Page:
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September 25, 2018

ML Powers Discovery In GE’s 500 PB Lake

Alex Woodie

(retrorocket/Shutterstock)

Like most Fortune 50 firms, General Electric relies on an abundance of computer systems to power its enterprise. And like most firms that size, synching up and aligning the data emitted by different systems is a major challenge. But thanks to an innovative data discovery solution powered by machine learning, GE found a solution.

GE’s Hadoop-based data lake contains 500 PB of data that originated from about 120 different systems, according to Diwakar Goel, the VP and Chief Data Officer of GE Digital and Finance. Data is sourced from a variety of ERP packages, accounting systems, and other applications, such as Ariba, Concur, and Salesforce.com. Even LinkedIn and Twitter data makes it into the lake for downstream sentiment analysis.

As Goel explained to Datanami during a briefing at the recent Strata Data Conference, getting data into Hadoop is one thing. But getting actual value out of the data – that is, building successful data science and data analytic products — is a much tougher challenge.

“Ingesting the data is the easiest part,” he said. “I have the data from all of the sources. But now I have 130,000 entities in my data. Now, how do you identify all the relationships in all those entities?”

There are things that customers know about their data, and there are things they don’t. “If you ingest so much data, you are ingesting to find insights in the data that you don’t know of,” Goel continued. “That’s where you cannot rely on manual techniques to identify it and give you those insights. That’s why you use machine learning.”

GE found a potential solution to the problem in Io-Tahoe, a New York City-based data management startup that emerged from Centrica, a £28-billion company that owns British Gas and other subsidiaries. Io-Tahoe has developed a data discovery tool that uses patent-pending machine learning technology to determine the relationships between disparate pieces of data.

According to Rohit Mahajan, who co-founded Io-Tahoe with Oksana Sokolovsky and is its chief technology/product officer and co-founder, this class of software needs machine learning technology because it’s the only way to solve the challenge data discovery challenge at big data-scale.

“We are curing the root cause, not the symptom,” he said during the Strata meeting. “Brute forcing the data is big problem.”

“Brute forcing” the problem is a reference to traditional approaches to master data management (MDM), whereby humans help classify the data and keep it straight in a master index. That just doesn’t work anymore for a company like GE, which generates 5 million transactions per minute.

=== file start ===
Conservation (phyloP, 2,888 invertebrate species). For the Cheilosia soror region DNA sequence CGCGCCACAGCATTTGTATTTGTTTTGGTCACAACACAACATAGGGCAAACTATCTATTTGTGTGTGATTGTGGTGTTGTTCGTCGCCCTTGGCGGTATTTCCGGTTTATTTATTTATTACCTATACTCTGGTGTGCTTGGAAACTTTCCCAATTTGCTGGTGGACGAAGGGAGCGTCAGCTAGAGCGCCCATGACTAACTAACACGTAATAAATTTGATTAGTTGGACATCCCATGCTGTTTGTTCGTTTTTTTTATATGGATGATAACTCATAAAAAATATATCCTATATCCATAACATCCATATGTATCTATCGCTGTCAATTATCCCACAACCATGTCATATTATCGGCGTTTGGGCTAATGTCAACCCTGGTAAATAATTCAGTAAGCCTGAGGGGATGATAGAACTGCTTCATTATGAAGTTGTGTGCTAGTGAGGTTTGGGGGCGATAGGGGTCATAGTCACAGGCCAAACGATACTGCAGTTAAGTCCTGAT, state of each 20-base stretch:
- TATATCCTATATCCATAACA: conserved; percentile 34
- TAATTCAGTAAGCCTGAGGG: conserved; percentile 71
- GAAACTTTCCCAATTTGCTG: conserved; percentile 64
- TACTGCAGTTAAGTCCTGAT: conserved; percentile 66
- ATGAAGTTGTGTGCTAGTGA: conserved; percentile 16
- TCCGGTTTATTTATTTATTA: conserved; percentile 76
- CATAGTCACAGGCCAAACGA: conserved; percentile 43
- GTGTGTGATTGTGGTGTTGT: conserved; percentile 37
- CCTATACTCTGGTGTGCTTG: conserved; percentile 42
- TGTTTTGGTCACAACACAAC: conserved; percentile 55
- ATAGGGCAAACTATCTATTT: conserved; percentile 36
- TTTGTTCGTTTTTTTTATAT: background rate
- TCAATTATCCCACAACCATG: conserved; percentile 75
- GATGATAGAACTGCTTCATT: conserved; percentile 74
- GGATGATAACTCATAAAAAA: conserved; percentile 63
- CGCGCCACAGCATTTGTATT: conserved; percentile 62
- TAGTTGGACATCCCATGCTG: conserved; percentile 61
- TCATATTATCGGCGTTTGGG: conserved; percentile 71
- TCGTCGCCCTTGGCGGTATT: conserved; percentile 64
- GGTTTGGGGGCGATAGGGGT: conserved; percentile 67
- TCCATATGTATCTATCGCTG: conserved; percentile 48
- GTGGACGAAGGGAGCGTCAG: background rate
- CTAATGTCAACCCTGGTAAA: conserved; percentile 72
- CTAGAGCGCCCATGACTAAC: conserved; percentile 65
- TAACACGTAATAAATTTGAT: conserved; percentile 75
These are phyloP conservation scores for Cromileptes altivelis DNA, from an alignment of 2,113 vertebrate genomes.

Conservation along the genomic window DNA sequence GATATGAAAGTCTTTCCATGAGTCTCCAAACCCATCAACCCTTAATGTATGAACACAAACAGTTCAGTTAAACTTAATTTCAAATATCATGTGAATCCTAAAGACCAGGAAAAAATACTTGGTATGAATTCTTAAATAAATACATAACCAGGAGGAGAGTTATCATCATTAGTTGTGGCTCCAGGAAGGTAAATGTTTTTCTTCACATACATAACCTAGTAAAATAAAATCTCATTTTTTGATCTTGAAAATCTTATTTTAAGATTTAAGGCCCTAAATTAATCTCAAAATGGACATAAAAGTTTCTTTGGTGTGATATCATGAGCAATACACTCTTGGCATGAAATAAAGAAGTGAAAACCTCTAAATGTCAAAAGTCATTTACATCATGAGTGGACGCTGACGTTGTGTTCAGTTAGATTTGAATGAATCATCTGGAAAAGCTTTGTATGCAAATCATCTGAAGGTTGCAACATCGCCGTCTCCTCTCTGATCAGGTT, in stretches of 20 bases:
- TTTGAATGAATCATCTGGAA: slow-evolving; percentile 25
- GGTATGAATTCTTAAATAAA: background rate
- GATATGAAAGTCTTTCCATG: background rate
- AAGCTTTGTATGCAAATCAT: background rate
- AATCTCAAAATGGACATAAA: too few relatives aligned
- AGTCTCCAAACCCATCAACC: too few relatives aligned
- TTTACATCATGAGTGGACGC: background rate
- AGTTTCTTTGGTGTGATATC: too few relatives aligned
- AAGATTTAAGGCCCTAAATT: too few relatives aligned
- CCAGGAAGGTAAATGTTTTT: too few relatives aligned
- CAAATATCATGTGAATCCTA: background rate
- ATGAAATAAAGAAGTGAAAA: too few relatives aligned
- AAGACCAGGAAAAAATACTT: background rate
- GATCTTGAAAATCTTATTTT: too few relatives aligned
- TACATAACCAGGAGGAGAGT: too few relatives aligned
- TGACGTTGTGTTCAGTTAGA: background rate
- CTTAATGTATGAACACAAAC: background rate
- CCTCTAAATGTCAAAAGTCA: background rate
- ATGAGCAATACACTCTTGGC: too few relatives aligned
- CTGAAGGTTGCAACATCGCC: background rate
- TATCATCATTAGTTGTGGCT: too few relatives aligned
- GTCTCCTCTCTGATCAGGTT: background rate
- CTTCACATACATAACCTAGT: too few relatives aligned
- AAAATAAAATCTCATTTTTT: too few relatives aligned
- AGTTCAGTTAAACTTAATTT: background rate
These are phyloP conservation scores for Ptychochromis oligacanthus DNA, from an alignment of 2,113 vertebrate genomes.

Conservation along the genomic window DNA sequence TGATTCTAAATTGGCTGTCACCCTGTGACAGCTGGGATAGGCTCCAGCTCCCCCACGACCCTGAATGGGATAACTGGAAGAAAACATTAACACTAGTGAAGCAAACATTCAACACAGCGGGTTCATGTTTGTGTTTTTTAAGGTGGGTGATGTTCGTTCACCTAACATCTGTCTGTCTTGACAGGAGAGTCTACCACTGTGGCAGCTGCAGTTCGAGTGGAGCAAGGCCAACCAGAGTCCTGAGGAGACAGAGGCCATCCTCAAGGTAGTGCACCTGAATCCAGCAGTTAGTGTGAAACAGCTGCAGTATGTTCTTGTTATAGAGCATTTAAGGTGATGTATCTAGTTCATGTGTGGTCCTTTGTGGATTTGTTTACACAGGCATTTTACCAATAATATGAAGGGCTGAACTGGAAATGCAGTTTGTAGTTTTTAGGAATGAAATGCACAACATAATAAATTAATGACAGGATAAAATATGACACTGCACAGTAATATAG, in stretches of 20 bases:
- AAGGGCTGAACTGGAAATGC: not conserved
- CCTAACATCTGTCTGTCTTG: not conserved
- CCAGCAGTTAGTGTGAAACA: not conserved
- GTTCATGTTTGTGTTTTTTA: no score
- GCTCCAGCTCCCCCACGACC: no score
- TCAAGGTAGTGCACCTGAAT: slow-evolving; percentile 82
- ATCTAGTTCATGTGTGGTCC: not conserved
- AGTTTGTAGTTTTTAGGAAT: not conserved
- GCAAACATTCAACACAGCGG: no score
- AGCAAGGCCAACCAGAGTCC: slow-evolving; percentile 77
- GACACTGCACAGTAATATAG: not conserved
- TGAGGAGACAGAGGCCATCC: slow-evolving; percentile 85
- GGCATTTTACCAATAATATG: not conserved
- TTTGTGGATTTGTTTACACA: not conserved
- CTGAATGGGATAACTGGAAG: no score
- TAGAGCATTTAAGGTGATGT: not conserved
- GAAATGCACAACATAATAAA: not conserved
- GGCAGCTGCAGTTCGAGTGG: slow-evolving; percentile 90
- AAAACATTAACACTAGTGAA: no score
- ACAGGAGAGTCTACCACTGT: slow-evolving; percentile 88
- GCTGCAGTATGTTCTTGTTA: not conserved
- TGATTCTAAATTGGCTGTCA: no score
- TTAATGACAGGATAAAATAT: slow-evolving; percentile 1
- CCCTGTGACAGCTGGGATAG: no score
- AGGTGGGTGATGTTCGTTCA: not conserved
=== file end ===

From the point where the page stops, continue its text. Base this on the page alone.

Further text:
“What’s the other option?” Mahajan said. “I call it death by Excel. That’s what organizations are doing today.”

The smart data discovery approach lets GE harmonize its operational data, even if the data originated in different types of databases on different sides of the world. For example, during the order-to-cash process, a client might generate a slew of documents — purchase orders, invoices, and receipts – across a variety of steps. Those steps may execute in a handful of different accounting systems, which complicates matters for executives looking to impact the bottom line.

“You need to tie your relationships from the 10th element to the first element,” Goel said. “That’s where the fundamental root is. That’s what Io-Tahoe is trying to do with smart discovery. Once you solve that, you have 20 different applications.”

GE has a team of more than 30 data scientists who are tasked with finding insights in data and exploiting them with business processes. As the CDO, Goel is using Io-Tahoe to build data models that target specific domains, such as for general ledger.

“You are basically building a data model that makes it agnostic which ERP the data came from,” he said. “Because most people today are not struggling to ingest the data. Most people are struggling to make sense out of the data once they ingest it.”

The company also uses Tamr for targeted data preparation work, but it leans heavily on Io-Tahoe to do the heavy lifting when it comes to determining complex and sub-sectional relationships among disparate data sets.

“Having data profiled in a meaningful way really saves that time and it accelerates your algorithm building timeframe,” Goel said. “They really make us far more efficient on how we consume the data.”

Data discovery is often linked with data cataloging. After all, you can’t build a catalog if you don’t know where the data is. Io-Tahoe launched its own data catalog earlier this year, but GE uses a separate offering from Alation.

“People want to build products [using] data science algorithms,” Goel said. “They have ingestion of data products. They have nothing in between. Unless you do this in between, there’s no way you can build something and scale it out.”

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Editor’s note: This article has been corrected. Io-Taho is headquartered in the US, not the UK. Datanami regrets the error.

 

 

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